Banya 101 To not bathe in a banya at least three times a week was practically taken as sheer evidence of foreign origins
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History of Banya

Apostle Andrew wrote in 11:13: "Wondrous to relate, I saw the land of the Slavs, and while I was among them, I noticed their wooden bath-houses. They warm themselves to extreme heat, then undress, and after anointing themselves with tallow, take young reeds and lash their bodies. They actually lash themselves so violently that they barely escape alive. They then drench themselves with cold water, and thus are revived. They think nothing of doing this every day and actually inflict such voluntary torture upon themselves. They make of the act not a mere washing but a veritable torment."

Going to the banya is a well-aged Slavic custom. Even during the medieval times it was seen as a universally popular and national past-time. To not bathe in a banya at least three times a week was practically taken as sheer evidence of foreign origins.

Most villagers in Slavic world had a bathhouse (also known as a sauna in today’s world) and every noble household had its own steam house as well. Another important even called a communal bath was held at many towns and villages where men and women sat steaming themselves, beating one another with veniks (bundled twigs) and rolling around together in the snow. Peter the Great attempted to stamp out the banya as a relic of medieval Russia and encouraged the building of Western bathrooms in the palaces and mansions of St. Petersburg. Despite heavy taxes placed on the traditional Russian Sauna, noblemen continued to prefer the elder, well aged Russian bath and by the end of the eighteenth century, nearly every palace in St. Petersburg had one.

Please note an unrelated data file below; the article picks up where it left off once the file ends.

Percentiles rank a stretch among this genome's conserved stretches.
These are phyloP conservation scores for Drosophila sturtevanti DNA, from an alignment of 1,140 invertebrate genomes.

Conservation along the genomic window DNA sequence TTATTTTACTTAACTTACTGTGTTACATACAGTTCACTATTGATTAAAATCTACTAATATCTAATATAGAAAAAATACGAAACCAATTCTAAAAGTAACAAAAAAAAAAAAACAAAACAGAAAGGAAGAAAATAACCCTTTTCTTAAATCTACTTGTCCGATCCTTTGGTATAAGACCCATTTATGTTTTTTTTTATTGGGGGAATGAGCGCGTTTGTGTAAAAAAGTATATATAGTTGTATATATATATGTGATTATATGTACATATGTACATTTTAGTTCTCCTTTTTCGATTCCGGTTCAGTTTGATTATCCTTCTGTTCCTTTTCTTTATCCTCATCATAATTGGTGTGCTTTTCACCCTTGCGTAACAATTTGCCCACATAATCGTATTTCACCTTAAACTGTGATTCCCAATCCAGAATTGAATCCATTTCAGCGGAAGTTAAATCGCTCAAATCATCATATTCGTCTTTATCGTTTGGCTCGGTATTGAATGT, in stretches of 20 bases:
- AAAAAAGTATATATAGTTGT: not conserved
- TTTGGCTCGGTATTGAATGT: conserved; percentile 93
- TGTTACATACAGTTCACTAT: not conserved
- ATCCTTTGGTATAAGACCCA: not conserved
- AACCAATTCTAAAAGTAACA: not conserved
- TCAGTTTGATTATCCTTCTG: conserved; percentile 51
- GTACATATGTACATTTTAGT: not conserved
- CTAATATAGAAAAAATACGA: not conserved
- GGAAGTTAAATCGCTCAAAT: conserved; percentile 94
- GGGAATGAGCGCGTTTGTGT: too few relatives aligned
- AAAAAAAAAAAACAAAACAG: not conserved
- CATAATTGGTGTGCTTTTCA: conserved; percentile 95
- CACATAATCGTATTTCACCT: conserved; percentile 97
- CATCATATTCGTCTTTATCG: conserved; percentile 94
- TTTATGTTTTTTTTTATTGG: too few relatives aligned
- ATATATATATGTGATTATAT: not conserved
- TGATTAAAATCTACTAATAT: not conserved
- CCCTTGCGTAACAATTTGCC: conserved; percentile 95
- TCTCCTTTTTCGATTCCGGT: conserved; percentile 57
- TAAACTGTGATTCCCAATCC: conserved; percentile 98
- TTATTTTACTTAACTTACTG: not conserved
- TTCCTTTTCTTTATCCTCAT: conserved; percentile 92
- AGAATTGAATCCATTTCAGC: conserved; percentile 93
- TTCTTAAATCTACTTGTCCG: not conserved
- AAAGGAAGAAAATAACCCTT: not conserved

Going to the bathhouse often was regarded as a way of getting rid of many illnesses. It was called the “people's first doctor” (vodka was the second, raw garlic the third). There were also a variety of magical beliefs associated with it in folklore. To go to the banya was to give both your body and your soul a good cleaning and it was the custom to perform this purge as a part of important rituals. The bathhouse was the place for the ritual pre-marriage bathe as well as for the delivery of babies. It was warm and clean and private, in a series of bathing rituals that lasted forty days, it purified the mother from the bleeding of birth.

The banya’s role in prenuptial rituals was also to ensure the woman's purity: the bride was washed in the banya by her maids on the eve of her wedding. It was a custom in some places for the bride and the groom to go to the bath house before their wedding night. These were not just peasant rituals however; they were shared by the provincial nobility and even by the court in the final decades of the seventeenth century. This intermingling of pagan bathing rites with Christian rituals was equally pronounced as the “Clean Monday”. On these holy days it was customary for the Russian family to clean the house, washing all the floors, clearing out the cupboards, purging the establishment of any rotten or unholy foods, and then, when this was all done, to visit the bath house and clean the body.

During the next few hundred years that led into the modern times, almost all of the old rituals and traditions have died out. However, one thing remains true: banya is as popular as ever. With the fall of the Soviet Union and the proof of health benefits of steam bathing, the banya steadily and continually makes its way into the Western Culture and is a highly desirable form of a sauna.

More information about the history of Banya is available at

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